Social Care Duties and the Coronavirus Act 2020
As a professional property and affairs deputy, we frequently work alongside Local Authorities and their social service teams to ensure the support and care needs of our clients are met. Local Authorities duties to assess and provide or arrange services to meet those needs are set out in the Care Act 2014 (“the Care Act”). The Care Act imposes a legal duty on Local Authorities to assess and meet all eligible needs.
However, on the 31 March 2020 the Coronavirus Act 2020 (“the Act”) was brought into force as an emergency response to the Covid-19 crisis. Section 15 and Schedule 12 of the Act in effect, allow Local Authorities to suspend many of their legal duties. This could have a very serious impact on those individuals with social care needs.
The Act introduces changes to the Care Act, known as easements. These must be actively triggered by a Local Authority in order for the provisions to be applied. If the easement is triggered, it effectively downgrades the duties of a Local Authority to powers and will permit them to lawfully prioritise its resources and an individual’s needs so that only the most urgent needs are met.
If the easement is triggered, the Act set out that a Local Authority does not have to meet their duties under the following provisions of the Care Act:
- Section 9 – duty to assess an adult’s needs for care and support
- Section 10 – duty to assess a carer’s needs for support
- Section 13 – duty to determine whether needs meet the eligibility criteria
- Section 17 – duty to assess financial resources
- Section 24 – 27 duties in relation to care plans
- Section 37 – 38 – Duties in relation to a person who moves area to ensure continuity
- Sections 58 to 64 – duty to assess and meet a child’s or their carers needs
The Act does not permit changes to be made to Local Authorities’ duties to safeguard, on wellbeing, prevention, advocacy and the application of the Mental Capacity Act.
The Government guidance on the process for triggering can be found here.
According to the Act the measures will be used as narrowly as possible and will be time limited. The guidance states that “ A Local Authority should only take a decision to begin exercising the Care Act easements when the workforce is significantly depleted, or demand on social care increased, to an extent that it is no longer reasonably practicable for it to comply with its Care Act duties (as they stand prior to amendment by the Coronavirus Act) and where to continue to try to do so is likely to result in urgent or acute needs not being met, potentially risking life”.
In order to trigger the easement, a local authority must consult internally and with the Health and Wellbeing Board and the Local NHS CCG leadership. They must also provide a clear record of their decision with evidence and justification and report the same to the Department of Health and Social Care (DHSE). At present it is difficult to know which Local Authorities have triggered the easement as there are no proposed plans for a centralised public record to be introduced.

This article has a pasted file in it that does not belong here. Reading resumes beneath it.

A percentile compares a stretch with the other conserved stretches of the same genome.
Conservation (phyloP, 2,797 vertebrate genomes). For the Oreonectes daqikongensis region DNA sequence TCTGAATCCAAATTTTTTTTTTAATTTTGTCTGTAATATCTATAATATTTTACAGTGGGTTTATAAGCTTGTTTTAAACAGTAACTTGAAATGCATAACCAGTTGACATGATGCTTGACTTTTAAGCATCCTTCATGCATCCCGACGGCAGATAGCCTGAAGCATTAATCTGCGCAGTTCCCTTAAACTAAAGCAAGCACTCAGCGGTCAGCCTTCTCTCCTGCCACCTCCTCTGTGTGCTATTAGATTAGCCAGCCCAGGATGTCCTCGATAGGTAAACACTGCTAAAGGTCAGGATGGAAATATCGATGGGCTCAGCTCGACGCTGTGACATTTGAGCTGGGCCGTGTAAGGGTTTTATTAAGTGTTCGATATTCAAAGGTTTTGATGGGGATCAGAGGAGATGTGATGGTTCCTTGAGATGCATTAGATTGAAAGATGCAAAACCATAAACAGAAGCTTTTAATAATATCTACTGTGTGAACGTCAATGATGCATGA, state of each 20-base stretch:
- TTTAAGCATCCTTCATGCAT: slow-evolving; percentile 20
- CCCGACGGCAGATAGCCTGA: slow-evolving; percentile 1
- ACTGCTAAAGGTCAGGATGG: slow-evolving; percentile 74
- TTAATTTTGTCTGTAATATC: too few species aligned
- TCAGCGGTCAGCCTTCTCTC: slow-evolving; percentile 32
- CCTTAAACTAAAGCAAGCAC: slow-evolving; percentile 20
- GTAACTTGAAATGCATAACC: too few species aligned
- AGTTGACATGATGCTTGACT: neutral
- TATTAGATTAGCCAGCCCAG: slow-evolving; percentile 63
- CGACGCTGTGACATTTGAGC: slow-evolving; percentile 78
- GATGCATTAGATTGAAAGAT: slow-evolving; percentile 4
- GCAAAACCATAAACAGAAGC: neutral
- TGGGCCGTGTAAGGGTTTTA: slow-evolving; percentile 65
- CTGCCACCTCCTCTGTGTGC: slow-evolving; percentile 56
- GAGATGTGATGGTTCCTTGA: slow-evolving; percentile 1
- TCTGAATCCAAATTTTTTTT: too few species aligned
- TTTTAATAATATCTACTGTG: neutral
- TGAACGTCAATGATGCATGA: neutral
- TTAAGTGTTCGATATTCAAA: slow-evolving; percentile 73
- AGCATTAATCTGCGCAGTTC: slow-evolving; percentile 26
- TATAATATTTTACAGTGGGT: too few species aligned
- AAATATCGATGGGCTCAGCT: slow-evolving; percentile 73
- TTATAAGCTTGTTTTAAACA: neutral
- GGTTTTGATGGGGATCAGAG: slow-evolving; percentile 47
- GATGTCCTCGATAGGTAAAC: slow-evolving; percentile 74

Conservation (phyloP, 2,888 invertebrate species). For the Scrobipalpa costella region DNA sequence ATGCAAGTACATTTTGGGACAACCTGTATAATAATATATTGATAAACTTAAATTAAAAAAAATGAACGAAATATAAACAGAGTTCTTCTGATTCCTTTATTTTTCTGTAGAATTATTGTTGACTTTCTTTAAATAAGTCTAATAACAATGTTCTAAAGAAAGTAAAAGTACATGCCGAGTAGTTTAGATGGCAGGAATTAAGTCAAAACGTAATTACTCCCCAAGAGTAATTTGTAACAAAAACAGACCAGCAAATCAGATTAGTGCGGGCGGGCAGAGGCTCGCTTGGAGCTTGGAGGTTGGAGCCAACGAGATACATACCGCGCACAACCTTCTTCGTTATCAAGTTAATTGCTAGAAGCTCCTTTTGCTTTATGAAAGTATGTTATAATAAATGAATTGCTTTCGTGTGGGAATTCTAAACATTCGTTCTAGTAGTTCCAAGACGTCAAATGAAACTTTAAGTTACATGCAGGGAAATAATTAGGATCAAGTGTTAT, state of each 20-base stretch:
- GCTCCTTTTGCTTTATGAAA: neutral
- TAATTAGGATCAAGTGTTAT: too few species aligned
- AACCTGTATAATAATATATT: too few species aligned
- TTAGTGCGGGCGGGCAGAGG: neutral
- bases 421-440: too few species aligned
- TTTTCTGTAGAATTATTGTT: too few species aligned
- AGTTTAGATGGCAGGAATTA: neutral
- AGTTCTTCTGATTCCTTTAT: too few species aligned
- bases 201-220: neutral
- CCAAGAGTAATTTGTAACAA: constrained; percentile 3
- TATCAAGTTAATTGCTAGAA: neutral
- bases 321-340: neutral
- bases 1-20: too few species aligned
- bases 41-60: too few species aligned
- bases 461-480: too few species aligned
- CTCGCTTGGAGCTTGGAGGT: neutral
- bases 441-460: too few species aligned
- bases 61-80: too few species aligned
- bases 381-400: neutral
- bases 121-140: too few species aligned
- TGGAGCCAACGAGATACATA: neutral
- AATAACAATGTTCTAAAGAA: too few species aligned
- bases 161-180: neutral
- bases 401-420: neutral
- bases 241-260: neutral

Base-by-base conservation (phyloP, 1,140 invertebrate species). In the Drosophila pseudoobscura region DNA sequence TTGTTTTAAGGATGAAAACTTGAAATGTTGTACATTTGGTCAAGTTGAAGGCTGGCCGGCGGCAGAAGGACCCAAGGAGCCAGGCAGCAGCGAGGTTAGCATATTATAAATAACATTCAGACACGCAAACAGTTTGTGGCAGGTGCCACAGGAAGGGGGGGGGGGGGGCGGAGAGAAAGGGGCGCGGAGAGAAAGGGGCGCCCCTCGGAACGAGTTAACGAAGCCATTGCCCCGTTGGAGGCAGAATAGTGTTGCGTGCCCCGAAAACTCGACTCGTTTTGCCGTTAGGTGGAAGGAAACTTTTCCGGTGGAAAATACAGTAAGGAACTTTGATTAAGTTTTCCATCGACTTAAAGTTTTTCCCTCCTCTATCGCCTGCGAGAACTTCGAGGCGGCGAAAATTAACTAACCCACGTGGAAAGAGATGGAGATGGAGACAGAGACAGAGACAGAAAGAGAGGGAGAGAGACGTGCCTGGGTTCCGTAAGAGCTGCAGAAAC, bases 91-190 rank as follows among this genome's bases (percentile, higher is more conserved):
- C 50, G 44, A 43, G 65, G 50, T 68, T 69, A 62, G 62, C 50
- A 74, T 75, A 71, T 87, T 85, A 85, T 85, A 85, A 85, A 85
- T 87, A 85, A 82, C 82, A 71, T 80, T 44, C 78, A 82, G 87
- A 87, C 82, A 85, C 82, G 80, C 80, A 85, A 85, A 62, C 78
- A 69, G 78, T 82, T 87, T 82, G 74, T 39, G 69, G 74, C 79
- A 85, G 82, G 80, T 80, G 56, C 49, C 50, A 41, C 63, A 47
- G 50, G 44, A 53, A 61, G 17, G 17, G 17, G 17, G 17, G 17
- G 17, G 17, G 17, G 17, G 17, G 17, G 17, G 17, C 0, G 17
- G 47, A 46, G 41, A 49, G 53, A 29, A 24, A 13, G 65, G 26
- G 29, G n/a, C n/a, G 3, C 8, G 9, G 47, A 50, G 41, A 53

On the 30th April it was reported by the CQC here that the following 7 Local Authorities had triggered the easements:
- Sunderland City Council
- Warwickshire County Council
- Staffordshire Count Council
- Birmingham City Council
- Solihull Council
- Derbyshire County Council
- Coventry City Council
In practice this means that those Local Authorities that trigger the easement are not obliged to assess an individual’s needs, meet all eligible needs or review a care plan, unless the failure to do so, will result in a breach of an individual’s human rights under the European Convention on Human Rights (ECHR).
The introduction of the changes and its future impact is a cause for concern. The Act allows the rights of an individual’s needs to be reduced significantly. The threshold for breaching one’s human rights under the ECHR is a high one and will no doubt prove difficult to argue. This will cause delays to the delivery of care to many of the most vulnerable individuals in society and puts them at risk of harm.
The Act comes at a time when many Local Authorities were already struggling to meet individuals social care needs and the process a Local Authority must go through to trigger the easement is notably not a rigorous one. Local Authorities may be quick to trigger the easement to protect their resources with no real justification or accountability as to their decision making.
The longer-term impact of these changes is yet to be seen and practitioners should be alert to the developments in this area to ensure any decisions taken by a Local Authority in this respect are clear and justified.
*Disclaimer: The information on the Anthony Gold website is for general information only and reflects the position at the date of publication. It does not constitute legal advice and should not be treated as such. It is provided without any representations or warranties, express or implied.*